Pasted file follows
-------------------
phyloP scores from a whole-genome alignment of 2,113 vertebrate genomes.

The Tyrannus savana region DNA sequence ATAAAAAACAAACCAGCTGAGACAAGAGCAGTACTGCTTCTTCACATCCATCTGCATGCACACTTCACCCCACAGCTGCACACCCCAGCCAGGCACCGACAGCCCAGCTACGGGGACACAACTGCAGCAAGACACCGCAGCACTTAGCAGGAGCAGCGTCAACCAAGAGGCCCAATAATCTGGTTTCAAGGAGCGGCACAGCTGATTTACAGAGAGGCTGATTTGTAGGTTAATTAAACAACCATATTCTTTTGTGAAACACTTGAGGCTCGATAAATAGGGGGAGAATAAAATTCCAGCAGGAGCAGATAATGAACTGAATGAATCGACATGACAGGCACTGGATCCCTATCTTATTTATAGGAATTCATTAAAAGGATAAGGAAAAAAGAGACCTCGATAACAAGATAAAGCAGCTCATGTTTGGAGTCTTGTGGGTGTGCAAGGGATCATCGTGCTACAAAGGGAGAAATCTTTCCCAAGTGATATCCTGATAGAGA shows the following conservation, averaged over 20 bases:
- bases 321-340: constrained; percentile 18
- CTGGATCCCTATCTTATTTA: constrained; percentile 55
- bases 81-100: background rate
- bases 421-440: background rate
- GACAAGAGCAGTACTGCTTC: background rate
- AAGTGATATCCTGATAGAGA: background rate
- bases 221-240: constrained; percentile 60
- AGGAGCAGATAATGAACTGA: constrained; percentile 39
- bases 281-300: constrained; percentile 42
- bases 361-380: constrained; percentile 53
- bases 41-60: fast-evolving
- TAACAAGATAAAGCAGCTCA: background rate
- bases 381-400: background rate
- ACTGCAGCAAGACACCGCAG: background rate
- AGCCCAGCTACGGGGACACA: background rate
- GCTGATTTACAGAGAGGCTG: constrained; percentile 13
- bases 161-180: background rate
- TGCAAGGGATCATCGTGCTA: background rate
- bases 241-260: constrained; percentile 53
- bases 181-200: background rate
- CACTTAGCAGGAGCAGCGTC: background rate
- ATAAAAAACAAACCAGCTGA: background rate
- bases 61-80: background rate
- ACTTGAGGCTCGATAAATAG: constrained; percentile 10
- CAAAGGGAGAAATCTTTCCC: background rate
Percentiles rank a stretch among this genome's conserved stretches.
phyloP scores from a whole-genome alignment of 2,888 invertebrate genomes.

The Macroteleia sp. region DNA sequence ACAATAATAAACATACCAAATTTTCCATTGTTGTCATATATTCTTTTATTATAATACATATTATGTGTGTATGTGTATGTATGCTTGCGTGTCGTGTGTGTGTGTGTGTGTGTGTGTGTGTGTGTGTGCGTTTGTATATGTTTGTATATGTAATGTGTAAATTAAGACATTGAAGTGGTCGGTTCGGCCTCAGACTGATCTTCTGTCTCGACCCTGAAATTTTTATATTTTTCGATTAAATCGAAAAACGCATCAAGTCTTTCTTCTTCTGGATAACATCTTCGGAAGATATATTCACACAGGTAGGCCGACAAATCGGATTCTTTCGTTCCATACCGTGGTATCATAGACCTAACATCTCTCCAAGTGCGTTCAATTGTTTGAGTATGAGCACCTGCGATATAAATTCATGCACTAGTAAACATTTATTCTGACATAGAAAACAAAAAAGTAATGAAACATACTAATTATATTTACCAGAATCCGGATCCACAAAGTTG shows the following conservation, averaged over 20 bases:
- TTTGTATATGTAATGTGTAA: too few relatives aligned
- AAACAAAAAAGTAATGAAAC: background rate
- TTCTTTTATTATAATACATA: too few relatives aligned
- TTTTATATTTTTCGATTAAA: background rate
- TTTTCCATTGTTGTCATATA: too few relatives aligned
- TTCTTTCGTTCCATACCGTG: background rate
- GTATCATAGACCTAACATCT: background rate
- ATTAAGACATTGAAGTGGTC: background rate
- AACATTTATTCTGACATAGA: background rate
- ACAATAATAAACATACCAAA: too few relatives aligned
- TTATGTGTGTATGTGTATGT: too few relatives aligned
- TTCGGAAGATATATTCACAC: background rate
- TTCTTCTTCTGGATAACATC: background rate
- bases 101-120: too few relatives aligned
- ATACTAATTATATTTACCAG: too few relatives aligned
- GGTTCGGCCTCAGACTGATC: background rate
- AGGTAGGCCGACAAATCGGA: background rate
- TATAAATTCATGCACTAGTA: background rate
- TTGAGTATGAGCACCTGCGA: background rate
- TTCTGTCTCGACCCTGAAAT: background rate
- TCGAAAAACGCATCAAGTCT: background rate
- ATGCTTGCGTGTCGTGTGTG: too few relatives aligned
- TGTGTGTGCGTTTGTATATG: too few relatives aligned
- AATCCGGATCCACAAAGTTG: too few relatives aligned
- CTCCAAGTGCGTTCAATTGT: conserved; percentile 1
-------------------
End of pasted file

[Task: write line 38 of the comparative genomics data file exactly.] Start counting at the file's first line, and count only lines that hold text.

- ATTAAGACATTGAAGTGGTC: background rate